“Moving forward together” is the theme for the upcoming shared governance event series.
The Shared Governance and Communications Committee has invited nationally renowned shared governance experts Adrianna Kezar, associate director at the Pullias Center for Higher Education, and Terrence MacTaggart, a senior fellow at the Association of Governing Boards, to visit Central Michigan University during these events beginning Thursday.
“The committee feels that it’s most important to have extended conversations and communications about the future of shared governance at (Central Michigan University),” said Jim Therrell, director of The Faculty Center for Innovative Teaching. “It’s about creating a robust dialogue, and these events should just be the beginning of that dialogue.”
Therrell was chosen by SGCC co-chairs Jim McDonald and Jim Hageman to facilitate the project.
Expenses will cost the president’s office an estimated $17,000, according to Hageman.
“The major expense, of course, is for the speakers,” Hageman said. “To have experts weigh in and advise us was at the request of the faculty members and academic deans. We are hoping for good participation from all.”
The series kicks off with an open-speaker session at 6 p.m. Thursday in the Bovee University Center Auditorium.
On Friday, staff and faculty members will meet with Kezar and MacTaggart for various question-and-answer sessions in the Powers Ballroom and the Education and Human Services Building’s French Auditorium.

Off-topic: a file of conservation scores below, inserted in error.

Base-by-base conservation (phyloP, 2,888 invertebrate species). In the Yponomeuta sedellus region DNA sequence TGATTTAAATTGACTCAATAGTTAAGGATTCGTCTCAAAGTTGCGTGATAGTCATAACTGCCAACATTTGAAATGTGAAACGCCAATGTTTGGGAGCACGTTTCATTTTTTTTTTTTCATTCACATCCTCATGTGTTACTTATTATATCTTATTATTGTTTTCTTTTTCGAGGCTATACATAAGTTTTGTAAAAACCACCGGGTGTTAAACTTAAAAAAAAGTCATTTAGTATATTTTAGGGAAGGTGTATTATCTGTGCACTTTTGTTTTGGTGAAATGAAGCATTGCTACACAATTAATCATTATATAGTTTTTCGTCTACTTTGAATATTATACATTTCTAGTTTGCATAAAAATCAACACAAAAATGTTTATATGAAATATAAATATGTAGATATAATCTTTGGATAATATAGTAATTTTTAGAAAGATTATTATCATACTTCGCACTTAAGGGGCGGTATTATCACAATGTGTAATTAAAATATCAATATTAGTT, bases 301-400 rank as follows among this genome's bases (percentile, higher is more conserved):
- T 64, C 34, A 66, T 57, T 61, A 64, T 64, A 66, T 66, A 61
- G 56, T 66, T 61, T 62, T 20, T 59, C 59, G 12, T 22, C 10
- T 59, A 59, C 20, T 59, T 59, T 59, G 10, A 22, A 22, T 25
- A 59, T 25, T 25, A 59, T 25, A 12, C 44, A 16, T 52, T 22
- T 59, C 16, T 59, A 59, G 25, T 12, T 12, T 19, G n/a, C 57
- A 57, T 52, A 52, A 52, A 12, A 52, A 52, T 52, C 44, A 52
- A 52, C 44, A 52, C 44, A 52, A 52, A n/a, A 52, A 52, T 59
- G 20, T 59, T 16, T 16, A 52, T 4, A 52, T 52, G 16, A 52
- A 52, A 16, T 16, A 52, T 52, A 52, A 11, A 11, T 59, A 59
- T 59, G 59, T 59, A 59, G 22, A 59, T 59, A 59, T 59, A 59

All events with Kezar and MacTaggart will be live-streamed by CMU.
“I think the way we’ve designed (the series) is to maximize time for audience members to comment and ask questions,” Therrell said. “That seems to be a sensible way to really show that the shared governance committee and the president are serious about getting extensive comment from faculty, staff and students.”
Kezar and MacTaggart will return to CMU on Feb. 22 to present their findings and advice in an open panel in French Auditorium.
Prior to visiting Mount Pleasant, the duo has been forwarded various documents from the SGCC and previous committees. Upon completion of the final panel, the recommendations made by Kezar and MacTaggart will be displayed for the community.
“The speakers are speaking about shared governance in a very CMU-oriented context,” Therrell said. “They’re pretty familiar with the CMU context, and part of their mission is drafting some brief recommendations based on their conversations with CMU folks.”
Planning for the series began last semester.
Although Therrell said there have been four major attempts over the last 20 years to move forward with shared governance at CMU, he believes this attempt is distinctive.
“I think it’s unique to bring in two speakers on this topic at the same time,” he said. “I think the committee has identified pretty clearly that the issue (in the past) was in monitoring and maintaining the momentum for shared governance.”
The SGCC is an ad hoc committee, meaning it has been formed for a temporary objective before being dissolved.
Therrell said shared governance is proposing a standing committee to keep from allowing focus and communication to slip as time goes on.